At first glance, the question of periodizing the League and UN might seem obvious. The League began in 1919. It ended in 1946. The UN was established a year earlier and was meant to be different from the League, as the lukewarm reception of the League officials in San Francisco appears to confirm. For a long time, scholars took this periodization for granted, treating 1945 as what Jackson and O’Malley term “the hallowed rupture of ‘Year Zero’” (p. 2). This notion of the caesura of 1945 in turn supported a series of alleged binary oppositions between the pre- and postwar worlds: between a prewar world of empires and a postwar world of nation-states; between fascism and communism; between racial-civilizational hierarchies and developmental-economic ones; between claims for rights based on membership of a particular group and claims for rights based on one’s individuality.

Historians have in recent years begun to problematize the idea of 1945 as international rupture, instead exploring what Nova Robinson calls "the bridge between the League and the UN" (p. 156). As Jackson and O’Malley observe, however, the assumption of discontinuity persists, not least in the idea that interwar claims to minority rights gave way to postwar claims to human rights. Two of the contributors to this volume complicate this view. In chapter 1, Andrew Arsan reveals that even some of the founders of the 1948 Universal Declaration of Human Rights (UDHR) understood these new individual-centered rights as compatible with older minority-centered rights. Arsan pieces together an intellectual biography of the Lebanese philosopher and UN delegate Charles Malik, who was key to the drafting and finalization of the UDHR. For Malik, Arsan concludes, human rights were not a rejection but rather an extension of minority rights. Extending this argument, Nathan Kurz in chapter 4 contends that some proponents of human rights in the postwar period explicitly relied on interwar precedents of minority rights. In arguing for a right to petition the UN for human rights abuses, for example, the World Jewish Congress cited a 1933 petition to the League in defense of the minority rights of a German Jew, Franz Bernheim. At least for some contemporaries, then, postwar human rights built on interwar theories and practices of minority rights. The worlds of the League and UN were in many ways connected. In some places, they appeared to be one and the same.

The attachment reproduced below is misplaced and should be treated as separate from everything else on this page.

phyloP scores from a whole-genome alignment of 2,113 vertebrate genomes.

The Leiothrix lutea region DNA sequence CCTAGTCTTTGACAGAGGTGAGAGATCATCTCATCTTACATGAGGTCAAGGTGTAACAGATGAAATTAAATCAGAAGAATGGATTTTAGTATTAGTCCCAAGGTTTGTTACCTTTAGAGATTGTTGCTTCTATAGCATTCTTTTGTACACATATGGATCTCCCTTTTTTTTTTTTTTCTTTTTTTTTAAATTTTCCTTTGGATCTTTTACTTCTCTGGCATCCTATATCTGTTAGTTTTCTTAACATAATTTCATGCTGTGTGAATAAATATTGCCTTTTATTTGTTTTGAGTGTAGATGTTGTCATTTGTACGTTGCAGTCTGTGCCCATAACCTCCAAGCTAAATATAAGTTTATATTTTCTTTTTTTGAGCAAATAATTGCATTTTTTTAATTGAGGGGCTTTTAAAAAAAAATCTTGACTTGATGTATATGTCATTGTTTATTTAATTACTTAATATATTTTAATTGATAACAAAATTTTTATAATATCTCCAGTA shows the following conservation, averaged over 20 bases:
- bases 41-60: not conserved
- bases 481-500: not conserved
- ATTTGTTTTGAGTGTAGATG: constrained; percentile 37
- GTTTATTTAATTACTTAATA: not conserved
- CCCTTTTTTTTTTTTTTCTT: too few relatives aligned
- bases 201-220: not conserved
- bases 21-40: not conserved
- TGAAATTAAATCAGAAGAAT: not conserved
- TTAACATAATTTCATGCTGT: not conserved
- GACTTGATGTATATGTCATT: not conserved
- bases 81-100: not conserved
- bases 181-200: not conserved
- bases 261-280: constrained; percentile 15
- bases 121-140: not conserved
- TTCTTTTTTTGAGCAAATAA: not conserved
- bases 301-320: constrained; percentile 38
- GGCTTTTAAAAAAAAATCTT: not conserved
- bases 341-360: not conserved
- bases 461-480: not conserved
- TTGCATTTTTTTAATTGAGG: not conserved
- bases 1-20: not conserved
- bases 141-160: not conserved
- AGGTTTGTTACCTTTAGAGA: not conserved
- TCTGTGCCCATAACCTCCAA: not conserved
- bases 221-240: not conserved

If period is one axis upon which Jackson and O’Malley stake their historiographical intervention, place is another. As Susan Pedersen notes in the foreword, The Institution of International Order represents a "multi-local history of internationalism" (p. xii). The contributors to this collection thus view the League and UN not from the grand assembly halls and labyrinthine offices of the Palace of Nations in Geneva or the UN Headquarters in New York, but from their domains in Rio de Janeiro, Dhaka, Aleppo, and elsewhere. Jackson and O'Malley make the case, in short, that "the prisons of West Africa or the banks of the Amazon and Tigris were places just as 'international', and quite as constitutive of 'internationalism', as the smoke-filled rooms and champagne-oiled assemblies overlooking the Lac Leman or the East River" (p. 4). 

Of course, "multi-local" means different things to different people. This volume’s contributors tend to interpret multi-locality in one of two ways. Some examine how the League and UN were made and remade in different places around the globe. In chapter 2, for example, José Antonio Sánchez Román shows how League treaties were shaped by the regional and national contexts of Latin American delegates to League conferences. At the 1921 Conference on Communication in Barcelona, Latin American delegates insisted that the freedom to navigate international waters was not a right but a concession granted by sovereign states. In making this argument, some Latin American delegates drew on shared regional concepts. The Chilean jurist Alejandro Álvarez used hemispheric "American international law" to contend that freedom of navigation was an issue not of international but domestic law. Other Latin American delegates relied on national precedents. The Brazilian delegates to the conference drew on the writings of Brazilian jurists responding to international pressure to grant foreign ships access to the Amazon River.